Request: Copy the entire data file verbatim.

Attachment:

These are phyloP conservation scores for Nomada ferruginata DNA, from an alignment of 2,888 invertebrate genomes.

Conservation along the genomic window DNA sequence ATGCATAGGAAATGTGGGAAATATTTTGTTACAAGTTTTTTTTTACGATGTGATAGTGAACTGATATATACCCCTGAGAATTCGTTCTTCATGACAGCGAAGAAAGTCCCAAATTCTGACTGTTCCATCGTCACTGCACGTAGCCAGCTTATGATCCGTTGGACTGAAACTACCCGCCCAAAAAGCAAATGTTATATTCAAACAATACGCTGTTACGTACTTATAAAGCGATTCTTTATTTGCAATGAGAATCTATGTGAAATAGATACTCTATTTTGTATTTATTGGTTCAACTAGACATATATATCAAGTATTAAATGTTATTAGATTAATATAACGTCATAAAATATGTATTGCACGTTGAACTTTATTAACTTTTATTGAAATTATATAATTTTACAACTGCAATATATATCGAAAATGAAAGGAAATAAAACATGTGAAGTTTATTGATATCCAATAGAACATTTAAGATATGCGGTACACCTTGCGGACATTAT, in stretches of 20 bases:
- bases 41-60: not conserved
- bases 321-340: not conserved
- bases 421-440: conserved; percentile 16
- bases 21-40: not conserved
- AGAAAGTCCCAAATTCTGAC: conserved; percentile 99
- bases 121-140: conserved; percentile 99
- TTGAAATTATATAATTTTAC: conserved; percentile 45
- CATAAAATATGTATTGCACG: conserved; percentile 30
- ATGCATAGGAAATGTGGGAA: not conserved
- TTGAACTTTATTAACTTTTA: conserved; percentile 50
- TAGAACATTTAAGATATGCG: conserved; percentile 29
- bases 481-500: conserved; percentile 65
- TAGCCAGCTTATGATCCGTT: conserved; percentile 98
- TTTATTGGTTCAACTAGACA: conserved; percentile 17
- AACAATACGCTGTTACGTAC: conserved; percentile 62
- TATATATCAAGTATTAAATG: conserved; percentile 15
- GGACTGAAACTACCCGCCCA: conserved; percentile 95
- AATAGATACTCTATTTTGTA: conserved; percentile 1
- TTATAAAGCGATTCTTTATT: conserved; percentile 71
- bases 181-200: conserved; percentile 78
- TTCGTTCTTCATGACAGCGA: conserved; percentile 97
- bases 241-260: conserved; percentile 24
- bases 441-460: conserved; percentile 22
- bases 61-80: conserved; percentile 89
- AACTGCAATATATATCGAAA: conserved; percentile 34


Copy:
These are phyloP conservation scores for Nomada ferruginata DNA, from an alignment of 2,888 invertebrate genomes.

Conservation along the genomic window DNA sequence ATGCATAGGAAATGTGGGAAATATTTTGTTACAAGTTTTTTTTTACGATGTGATAGTGAACTGATATATACCCCTGAGAATTCGTTCTTCATGACAGCGAAGAAAGTCCCAAATTCTGACTGTTCCATCGTCACTGCACGTAGCCAGCTTATGATCCGTTGGACTGAAACTACCCGCCCAAAAAGCAAATGTTATATTCAAACAATACGCTGTTACGTACTTATAAAGCGATTCTTTATTTGCAATGAGAATCTATGTGAAATAGATACTCTATTTTGTATTTATTGGTTCAACTAGACATATATATCAAGTATTAAATGTTATTAGATTAATATAACGTCATAAAATATGTATTGCACGTTGAACTTTATTAACTTTTATTGAAATTATATAATTTTACAACTGCAATATATATCGAAAATGAAAGGAAATAAAACATGTGAAGTTTATTGATATCCAATAGAACATTTAAGATATGCGGTACACCTTGCGGACATTAT, in stretches of 20 bases:
- bases 41-60: not conserved
- bases 321-340: not conserved
- bases 421-440: conserved; percentile 16
- bases 21-40: not conserved
- AGAAAGTCCCAAATTCTGAC: conserved; percentile 99
- bases 121-140: conserved; percentile 99
- TTGAAATTATATAATTTTAC: conserved; percentile 45
- CATAAAATATGTATTGCACG: conserved; percentile 30
- ATGCATAGGAAATGTGGGAA: not conserved
- TTGAACTTTATTAACTTTTA: conserved; percentile 50
- TAGAACATTTAAGATATGCG: conserved; percentile 29
- bases 481-500: conserved; percentile 65
- TAGCCAGCTTATGATCCGTT: conserved; percentile 98
- TTTATTGGTTCAACTAGACA: conserved; percentile 17
- AACAATACGCTGTTACGTAC: conserved; percentile 62
- TATATATCAAGTATTAAATG: conserved; percentile 15
- GGACTGAAACTACCCGCCCA: conserved; percentile 95
- AATAGATACTCTATTTTGTA: conserved; percentile 1
- TTATAAAGCGATTCTTTATT: conserved; percentile 71
- bases 181-200: conserved; percentile 78
- TTCGTTCTTCATGACAGCGA: conserved; percentile 97
- bases 241-260: conserved; percentile 24
- bases 441-460: conserved; percentile 22
- bases 61-80: conserved; percentile 89
- AACTGCAATATATATCGAAA: conserved; percentile 34